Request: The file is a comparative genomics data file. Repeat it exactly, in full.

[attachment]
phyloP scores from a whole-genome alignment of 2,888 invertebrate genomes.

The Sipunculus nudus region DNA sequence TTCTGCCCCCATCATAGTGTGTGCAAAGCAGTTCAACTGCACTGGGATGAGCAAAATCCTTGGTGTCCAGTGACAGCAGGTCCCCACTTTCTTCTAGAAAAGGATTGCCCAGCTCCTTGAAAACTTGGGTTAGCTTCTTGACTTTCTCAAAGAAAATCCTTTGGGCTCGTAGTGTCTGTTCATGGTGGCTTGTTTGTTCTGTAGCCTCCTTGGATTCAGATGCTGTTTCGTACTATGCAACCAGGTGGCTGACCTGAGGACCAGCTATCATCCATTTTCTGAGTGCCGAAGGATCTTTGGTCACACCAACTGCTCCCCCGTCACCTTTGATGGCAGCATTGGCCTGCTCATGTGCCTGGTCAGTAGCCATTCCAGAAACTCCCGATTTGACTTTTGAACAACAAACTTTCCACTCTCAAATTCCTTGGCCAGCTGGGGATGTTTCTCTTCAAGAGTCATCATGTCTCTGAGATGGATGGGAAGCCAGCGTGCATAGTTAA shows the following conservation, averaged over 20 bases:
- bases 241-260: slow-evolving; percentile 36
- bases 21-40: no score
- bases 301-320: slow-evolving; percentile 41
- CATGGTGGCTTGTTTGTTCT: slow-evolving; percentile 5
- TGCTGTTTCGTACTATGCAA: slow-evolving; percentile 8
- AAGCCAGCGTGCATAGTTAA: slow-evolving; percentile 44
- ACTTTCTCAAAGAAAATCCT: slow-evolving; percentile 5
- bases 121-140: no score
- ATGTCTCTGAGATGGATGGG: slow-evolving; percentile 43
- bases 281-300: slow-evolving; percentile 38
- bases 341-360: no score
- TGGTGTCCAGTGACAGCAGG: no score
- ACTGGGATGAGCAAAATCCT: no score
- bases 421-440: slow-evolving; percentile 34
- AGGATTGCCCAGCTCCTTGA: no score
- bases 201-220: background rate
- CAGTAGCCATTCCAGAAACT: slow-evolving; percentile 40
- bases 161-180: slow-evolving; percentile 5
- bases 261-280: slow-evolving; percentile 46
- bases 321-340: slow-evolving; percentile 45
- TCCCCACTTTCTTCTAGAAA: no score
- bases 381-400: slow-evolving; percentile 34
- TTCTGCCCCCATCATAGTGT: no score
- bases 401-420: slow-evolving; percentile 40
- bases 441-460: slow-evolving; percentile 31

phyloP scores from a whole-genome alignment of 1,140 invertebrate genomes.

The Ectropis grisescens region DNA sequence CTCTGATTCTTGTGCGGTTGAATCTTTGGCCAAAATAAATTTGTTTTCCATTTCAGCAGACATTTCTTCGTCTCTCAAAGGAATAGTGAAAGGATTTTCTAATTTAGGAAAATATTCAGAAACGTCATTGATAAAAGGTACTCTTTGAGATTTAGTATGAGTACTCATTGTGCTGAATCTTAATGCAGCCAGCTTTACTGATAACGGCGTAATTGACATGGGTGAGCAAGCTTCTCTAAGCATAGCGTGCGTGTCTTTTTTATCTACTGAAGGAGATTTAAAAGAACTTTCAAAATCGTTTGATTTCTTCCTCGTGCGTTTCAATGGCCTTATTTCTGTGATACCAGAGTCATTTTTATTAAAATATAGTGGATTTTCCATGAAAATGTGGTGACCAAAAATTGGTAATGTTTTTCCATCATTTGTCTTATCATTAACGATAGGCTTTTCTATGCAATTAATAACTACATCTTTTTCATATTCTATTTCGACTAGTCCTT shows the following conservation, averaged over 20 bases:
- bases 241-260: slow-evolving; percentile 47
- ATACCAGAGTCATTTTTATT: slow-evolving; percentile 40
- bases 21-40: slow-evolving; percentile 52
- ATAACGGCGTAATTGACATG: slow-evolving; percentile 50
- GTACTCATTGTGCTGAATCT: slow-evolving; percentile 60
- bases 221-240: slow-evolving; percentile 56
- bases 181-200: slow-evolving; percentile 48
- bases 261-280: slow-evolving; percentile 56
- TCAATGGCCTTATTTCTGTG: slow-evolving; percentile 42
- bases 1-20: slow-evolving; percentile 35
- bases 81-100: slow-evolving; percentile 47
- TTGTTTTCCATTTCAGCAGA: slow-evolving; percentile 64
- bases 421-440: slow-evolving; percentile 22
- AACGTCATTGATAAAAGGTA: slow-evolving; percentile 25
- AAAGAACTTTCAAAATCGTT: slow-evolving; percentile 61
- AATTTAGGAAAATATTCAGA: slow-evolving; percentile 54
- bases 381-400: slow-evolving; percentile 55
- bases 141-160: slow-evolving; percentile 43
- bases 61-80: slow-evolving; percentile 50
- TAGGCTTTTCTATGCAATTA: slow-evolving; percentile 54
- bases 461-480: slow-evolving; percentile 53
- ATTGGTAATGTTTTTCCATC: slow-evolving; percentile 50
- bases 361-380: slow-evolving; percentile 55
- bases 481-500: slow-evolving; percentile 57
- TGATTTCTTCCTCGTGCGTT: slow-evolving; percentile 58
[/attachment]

phyloP scores from a whole-genome alignment of 2,888 invertebrate genomes.

The Sipunculus nudus region DNA sequence TTCTGCCCCCATCATAGTGTGTGCAAAGCAGTTCAACTGCACTGGGATGAGCAAAATCCTTGGTGTCCAGTGACAGCAGGTCCCCACTTTCTTCTAGAAAAGGATTGCCCAGCTCCTTGAAAACTTGGGTTAGCTTCTTGACTTTCTCAAAGAAAATCCTTTGGGCTCGTAGTGTCTGTTCATGGTGGCTTGTTTGTTCTGTAGCCTCCTTGGATTCAGATGCTGTTTCGTACTATGCAACCAGGTGGCTGACCTGAGGACCAGCTATCATCCATTTTCTGAGTGCCGAAGGATCTTTGGTCACACCAACTGCTCCCCCGTCACCTTTGATGGCAGCATTGGCCTGCTCATGTGCCTGGTCAGTAGCCATTCCAGAAACTCCCGATTTGACTTTTGAACAACAAACTTTCCACTCTCAAATTCCTTGGCCAGCTGGGGATGTTTCTCTTCAAGAGTCATCATGTCTCTGAGATGGATGGGAAGCCAGCGTGCATAGTTAA shows the following conservation, averaged over 20 bases:
- bases 241-260: slow-evolving; percentile 36
- bases 21-40: no score
- bases 301-320: slow-evolving; percentile 41
- CATGGTGGCTTGTTTGTTCT: slow-evolving; percentile 5
- TGCTGTTTCGTACTATGCAA: slow-evolving; percentile 8
- AAGCCAGCGTGCATAGTTAA: slow-evolving; percentile 44
- ACTTTCTCAAAGAAAATCCT: slow-evolving; percentile 5
- bases 121-140: no score
- ATGTCTCTGAGATGGATGGG: slow-evolving; percentile 43
- bases 281-300: slow-evolving; percentile 38
- bases 341-360: no score
- TGGTGTCCAGTGACAGCAGG: no score
- ACTGGGATGAGCAAAATCCT: no score
- bases 421-440: slow-evolving; percentile 34
- AGGATTGCCCAGCTCCTTGA: no score
- bases 201-220: background rate
- CAGTAGCCATTCCAGAAACT: slow-evolving; percentile 40
- bases 161-180: slow-evolving; percentile 5
- bases 261-280: slow-evolving; percentile 46
- bases 321-340: slow-evolving; percentile 45
- TCCCCACTTTCTTCTAGAAA: no score
- bases 381-400: slow-evolving; percentile 34
- TTCTGCCCCCATCATAGTGT: no score
- bases 401-420: slow-evolving; percentile 40
- bases 441-460: slow-evolving; percentile 31

phyloP scores from a whole-genome alignment of 1,140 invertebrate genomes.

The Ectropis grisescens region DNA sequence CTCTGATTCTTGTGCGGTTGAATCTTTGGCCAAAATAAATTTGTTTTCCATTTCAGCAGACATTTCTTCGTCTCTCAAAGGAATAGTGAAAGGATTTTCTAATTTAGGAAAATATTCAGAAACGTCATTGATAAAAGGTACTCTTTGAGATTTAGTATGAGTACTCATTGTGCTGAATCTTAATGCAGCCAGCTTTACTGATAACGGCGTAATTGACATGGGTGAGCAAGCTTCTCTAAGCATAGCGTGCGTGTCTTTTTTATCTACTGAAGGAGATTTAAAAGAACTTTCAAAATCGTTTGATTTCTTCCTCGTGCGTTTCAATGGCCTTATTTCTGTGATACCAGAGTCATTTTTATTAAAATATAGTGGATTTTCCATGAAAATGTGGTGACCAAAAATTGGTAATGTTTTTCCATCATTTGTCTTATCATTAACGATAGGCTTTTCTATGCAATTAATAACTACATCTTTTTCATATTCTATTTCGACTAGTCCTT shows the following conservation, averaged over 20 bases:
- bases 241-260: slow-evolving; percentile 47
- ATACCAGAGTCATTTTTATT: slow-evolving; percentile 40
- bases 21-40: slow-evolving; percentile 52
- ATAACGGCGTAATTGACATG: slow-evolving; percentile 50
- GTACTCATTGTGCTGAATCT: slow-evolving; percentile 60
- bases 221-240: slow-evolving; percentile 56
- bases 181-200: slow-evolving; percentile 48
- bases 261-280: slow-evolving; percentile 56
- TCAATGGCCTTATTTCTGTG: slow-evolving; percentile 42
- bases 1-20: slow-evolving; percentile 35
- bases 81-100: slow-evolving; percentile 47
- TTGTTTTCCATTTCAGCAGA: slow-evolving; percentile 64
- bases 421-440: slow-evolving; percentile 22
- AACGTCATTGATAAAAGGTA: slow-evolving; percentile 25
- AAAGAACTTTCAAAATCGTT: slow-evolving; percentile 61
- AATTTAGGAAAATATTCAGA: slow-evolving; percentile 54
- bases 381-400: slow-evolving; percentile 55
- bases 141-160: slow-evolving; percentile 43
- bases 61-80: slow-evolving; percentile 50
- TAGGCTTTTCTATGCAATTA: slow-evolving; percentile 54
- bases 461-480: slow-evolving; percentile 53
- ATTGGTAATGTTTTTCCATC: slow-evolving; percentile 50
- bases 361-380: slow-evolving; percentile 55
- bases 481-500: slow-evolving; percentile 57
- TGATTTCTTCCTCGTGCGTT: slow-evolving; percentile 58